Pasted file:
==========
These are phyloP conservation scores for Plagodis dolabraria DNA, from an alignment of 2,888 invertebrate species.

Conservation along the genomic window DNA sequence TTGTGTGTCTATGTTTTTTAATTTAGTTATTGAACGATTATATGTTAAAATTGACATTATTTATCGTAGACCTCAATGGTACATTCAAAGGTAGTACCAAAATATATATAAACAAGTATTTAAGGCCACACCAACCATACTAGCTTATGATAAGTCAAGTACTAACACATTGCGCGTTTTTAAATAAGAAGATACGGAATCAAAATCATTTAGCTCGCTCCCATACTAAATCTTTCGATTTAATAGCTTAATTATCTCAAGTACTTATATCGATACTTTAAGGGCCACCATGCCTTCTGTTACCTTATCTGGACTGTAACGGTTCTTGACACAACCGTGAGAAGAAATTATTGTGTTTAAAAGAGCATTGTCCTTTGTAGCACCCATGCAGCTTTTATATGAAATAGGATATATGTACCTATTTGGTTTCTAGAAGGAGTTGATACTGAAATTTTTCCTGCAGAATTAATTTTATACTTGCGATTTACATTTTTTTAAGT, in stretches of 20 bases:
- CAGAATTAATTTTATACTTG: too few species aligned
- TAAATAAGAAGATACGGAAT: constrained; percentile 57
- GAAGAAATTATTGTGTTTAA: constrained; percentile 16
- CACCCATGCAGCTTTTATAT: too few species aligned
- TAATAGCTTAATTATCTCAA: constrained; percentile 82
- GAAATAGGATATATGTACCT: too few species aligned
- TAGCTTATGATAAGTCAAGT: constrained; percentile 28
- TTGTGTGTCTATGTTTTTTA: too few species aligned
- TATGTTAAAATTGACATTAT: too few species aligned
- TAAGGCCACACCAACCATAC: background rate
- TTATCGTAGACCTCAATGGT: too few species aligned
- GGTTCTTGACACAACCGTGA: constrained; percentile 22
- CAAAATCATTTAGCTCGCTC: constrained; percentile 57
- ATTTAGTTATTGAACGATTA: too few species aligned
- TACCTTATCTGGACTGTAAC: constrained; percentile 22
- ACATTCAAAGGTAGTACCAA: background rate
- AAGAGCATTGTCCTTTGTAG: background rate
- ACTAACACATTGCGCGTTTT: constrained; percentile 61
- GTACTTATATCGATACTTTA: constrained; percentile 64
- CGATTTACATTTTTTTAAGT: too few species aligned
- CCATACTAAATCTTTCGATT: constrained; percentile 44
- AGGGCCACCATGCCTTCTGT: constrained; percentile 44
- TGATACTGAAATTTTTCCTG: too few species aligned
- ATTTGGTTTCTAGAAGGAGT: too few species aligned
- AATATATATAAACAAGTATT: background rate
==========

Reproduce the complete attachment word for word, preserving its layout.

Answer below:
These are phyloP conservation scores for Plagodis dolabraria DNA, from an alignment of 2,888 invertebrate species.

Conservation along the genomic window DNA sequence TTGTGTGTCTATGTTTTTTAATTTAGTTATTGAACGATTATATGTTAAAATTGACATTATTTATCGTAGACCTCAATGGTACATTCAAAGGTAGTACCAAAATATATATAAACAAGTATTTAAGGCCACACCAACCATACTAGCTTATGATAAGTCAAGTACTAACACATTGCGCGTTTTTAAATAAGAAGATACGGAATCAAAATCATTTAGCTCGCTCCCATACTAAATCTTTCGATTTAATAGCTTAATTATCTCAAGTACTTATATCGATACTTTAAGGGCCACCATGCCTTCTGTTACCTTATCTGGACTGTAACGGTTCTTGACACAACCGTGAGAAGAAATTATTGTGTTTAAAAGAGCATTGTCCTTTGTAGCACCCATGCAGCTTTTATATGAAATAGGATATATGTACCTATTTGGTTTCTAGAAGGAGTTGATACTGAAATTTTTCCTGCAGAATTAATTTTATACTTGCGATTTACATTTTTTTAAGT, in stretches of 20 bases:
- CAGAATTAATTTTATACTTG: too few species aligned
- TAAATAAGAAGATACGGAAT: constrained; percentile 57
- GAAGAAATTATTGTGTTTAA: constrained; percentile 16
- CACCCATGCAGCTTTTATAT: too few species aligned
- TAATAGCTTAATTATCTCAA: constrained; percentile 82
- GAAATAGGATATATGTACCT: too few species aligned
- TAGCTTATGATAAGTCAAGT: constrained; percentile 28
- TTGTGTGTCTATGTTTTTTA: too few species aligned
- TATGTTAAAATTGACATTAT: too few species aligned
- TAAGGCCACACCAACCATAC: background rate
- TTATCGTAGACCTCAATGGT: too few species aligned
- GGTTCTTGACACAACCGTGA: constrained; percentile 22
- CAAAATCATTTAGCTCGCTC: constrained; percentile 57
- ATTTAGTTATTGAACGATTA: too few species aligned
- TACCTTATCTGGACTGTAAC: constrained; percentile 22
- ACATTCAAAGGTAGTACCAA: background rate
- AAGAGCATTGTCCTTTGTAG: background rate
- ACTAACACATTGCGCGTTTT: constrained; percentile 61
- GTACTTATATCGATACTTTA: constrained; percentile 64
- CGATTTACATTTTTTTAAGT: too few species aligned
- CCATACTAAATCTTTCGATT: constrained; percentile 44
- AGGGCCACCATGCCTTCTGT: constrained; percentile 44
- TGATACTGAAATTTTTCCTG: too few species aligned
- ATTTGGTTTCTAGAAGGAGT: too few species aligned
- AATATATATAAACAAGTATT: background rate